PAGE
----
Difficulty: beginner
Estimated Time: 15 minutes

In this scenario you will learn more about developing Spring Boot applications using the Red Hat OpenShift Application Runtimes platform. We will be building a simple Spring Boot Web Application using the Model/View/Controller pattern with Spring's MVC framework.

In this scenario you learned about Spring Boot and how it can be used to create MVC-driven applications. We will add additional scenarios that explain more how to build Spring Boot applications on OpenShift shortly, so check back to learn.openshift.com

To summarize: you started by adding spring-boot-starter-web which brought in an supported version of an embedded Apache Tomcat Container from the Red Hat Maven Repository (since we used the BOM from Snowdrop). This enabled us to have a running web application returning a Thymeleaf template which built the Views necessary for our application. After that we created the Controller and now we could test the full web application. Finally, we deployed everything to OpenShift, made some changes, and re-deployed.

Spring Boot is a powerful and easy to use framework for developing everything from monolithic applications to microservices, but Spring Boot becomes every better when we package it in a container and use an orchestrated platform like OpenShift. When using OpenShift we can, in a very consistent and fast way, deploy our Spring application to multiple environments without worry of environment differences. OpenShift also enables things like Deployment Pipelines and Blue/Green deployments but that was not covered in this scenario.

Additional Resources

More background and related information on Red Hat OpenShift Application Runtimes and Eclipse Vert.x can be found here:

  • Red Hat OpenShift Application Runtimes for Developers - Here you can get started with a project using different boosters and clone that project to your local computer. This also enables you to deploy your application on your own private OpenShift Container Platform or use OpenShift Online that is provided for free from Red Hat.
  • Project Snowdrop homepage - This site has a lot of details of the work that Red Hat is doing to make Spring work great on Kubernetes and OpenShift.

Don’t stop now! The next scenario will only take about 10 minutes to complete.

Spring Boot MVC on RHOAR

Step 1 of 6

Step 1

Review the base structure of the application

For your convenience, this scenario has been created with a base project using the Java programming language and the Apache Maven build tool.

1. Adding Spring MVC to the application

Since our application will be a web application we need to use a servlet container like Apache Tomcat or Undertow to handle incoming connections from clients. Since Red Hat offers support for Apache Tomcat (e.g., security patches, bug fixes, etc.) we will use it here.

NOTE: Undertow is another an open source project that is maintained by Red Hat and therefore Red Hat plans to add support for Undertow shortly.

Spring Boot has a pre-packaged POM (called a Starter POM) for the Spring MVC dependencies. This POM bundles everything you need to work with Spring MVC in a Boot application including an embedded Tomcat container. To add Spring MVC to our project, add the following lines in the pom.xml (If you left the TODO comments in you can click the Copy to Editor button to do this automatically)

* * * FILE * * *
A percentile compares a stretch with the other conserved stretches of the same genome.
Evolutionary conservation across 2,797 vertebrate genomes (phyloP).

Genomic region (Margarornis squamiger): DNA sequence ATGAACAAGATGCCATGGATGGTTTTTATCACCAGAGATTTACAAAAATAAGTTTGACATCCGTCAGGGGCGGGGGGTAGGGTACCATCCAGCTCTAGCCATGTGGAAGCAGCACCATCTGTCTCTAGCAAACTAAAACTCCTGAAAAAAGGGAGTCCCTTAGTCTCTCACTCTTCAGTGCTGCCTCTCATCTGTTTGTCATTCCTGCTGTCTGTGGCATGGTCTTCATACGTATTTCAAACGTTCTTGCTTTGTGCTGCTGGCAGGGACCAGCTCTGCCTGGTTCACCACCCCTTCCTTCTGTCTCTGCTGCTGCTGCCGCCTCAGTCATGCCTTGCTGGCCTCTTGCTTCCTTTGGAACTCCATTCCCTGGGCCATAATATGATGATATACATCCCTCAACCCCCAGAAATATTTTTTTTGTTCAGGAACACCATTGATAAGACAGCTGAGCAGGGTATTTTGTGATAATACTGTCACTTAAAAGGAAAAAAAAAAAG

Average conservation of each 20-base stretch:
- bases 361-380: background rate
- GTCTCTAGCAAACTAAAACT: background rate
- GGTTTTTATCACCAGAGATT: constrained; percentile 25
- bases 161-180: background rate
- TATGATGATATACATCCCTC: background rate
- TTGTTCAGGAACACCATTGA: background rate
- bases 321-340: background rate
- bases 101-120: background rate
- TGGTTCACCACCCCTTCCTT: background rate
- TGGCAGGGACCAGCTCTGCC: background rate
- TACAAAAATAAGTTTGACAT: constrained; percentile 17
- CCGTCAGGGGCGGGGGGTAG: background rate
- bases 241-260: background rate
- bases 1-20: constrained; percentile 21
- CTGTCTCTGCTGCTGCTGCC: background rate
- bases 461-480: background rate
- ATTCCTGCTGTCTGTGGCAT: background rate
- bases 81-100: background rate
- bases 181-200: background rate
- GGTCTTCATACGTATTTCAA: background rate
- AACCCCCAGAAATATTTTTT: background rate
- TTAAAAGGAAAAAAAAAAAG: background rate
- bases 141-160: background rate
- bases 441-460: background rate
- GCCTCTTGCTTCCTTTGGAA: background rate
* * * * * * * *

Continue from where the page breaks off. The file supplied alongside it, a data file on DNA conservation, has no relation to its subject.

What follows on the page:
<dependency>
      <groupId>org.springframework.boot</groupId>
      <artifactId>spring-boot-starter-web</artifactId>
    </dependency>
    <dependency>
      <groupId>org.springframework.boot</groupId>
      <artifactId>spring-boot-starter-thymeleaf</artifactId>
      <version>1.5.8.RELEASE</version>
    </dependency>

NOTE: We include a specific version number for Thymeleaf as currently Snowdrop does not manage a version for this POM

There are other dependencies brought in by this Spring Starter POM. We will revisit these later in the scenario.

Note that the Thymeleaf dependency is our View technology which will be explained in the next section. For now just note that the spring-boot-starter-thymeleaf Starter POM is similar to the spring-boot-starter-web POM in that it brings in all the necessary dependencies for working with Thymeleaf in Spring Boot.

You may notice that there is no <version> tag here. That's because the version numbers are managed and automatically derived by the BOM mentioned in other modules.

2. Test and Verify the application locally

Run the application by executing the following command:

mvn spring-boot:run

To begin with, click on the Local Web Browser tab in the console frame of this browser window, which will open another tab or window of your browser pointing to port 8080 on your client or use this link.

At the moment this link should return a HTTP 404. But more importantly it returns what's called a Spring White-label page. In the absence of custom error pages Spring will return a White-label page with some error information. In some cases this can be a stack trace or an explicit error message. Because of this it's typically recommended to provide your own error pages. We will do this in the next step.

Before moving on, click in the terminal window and then press CTRL-C to stop the running application!

Congratulations

Now you've seen how to get started with Spring Boot development on Red Hat OpenShift Application Runtimes. In the next step you will create the Model and Controller portions of the web application.

Terminal
Local Web Browser
OpenShift Console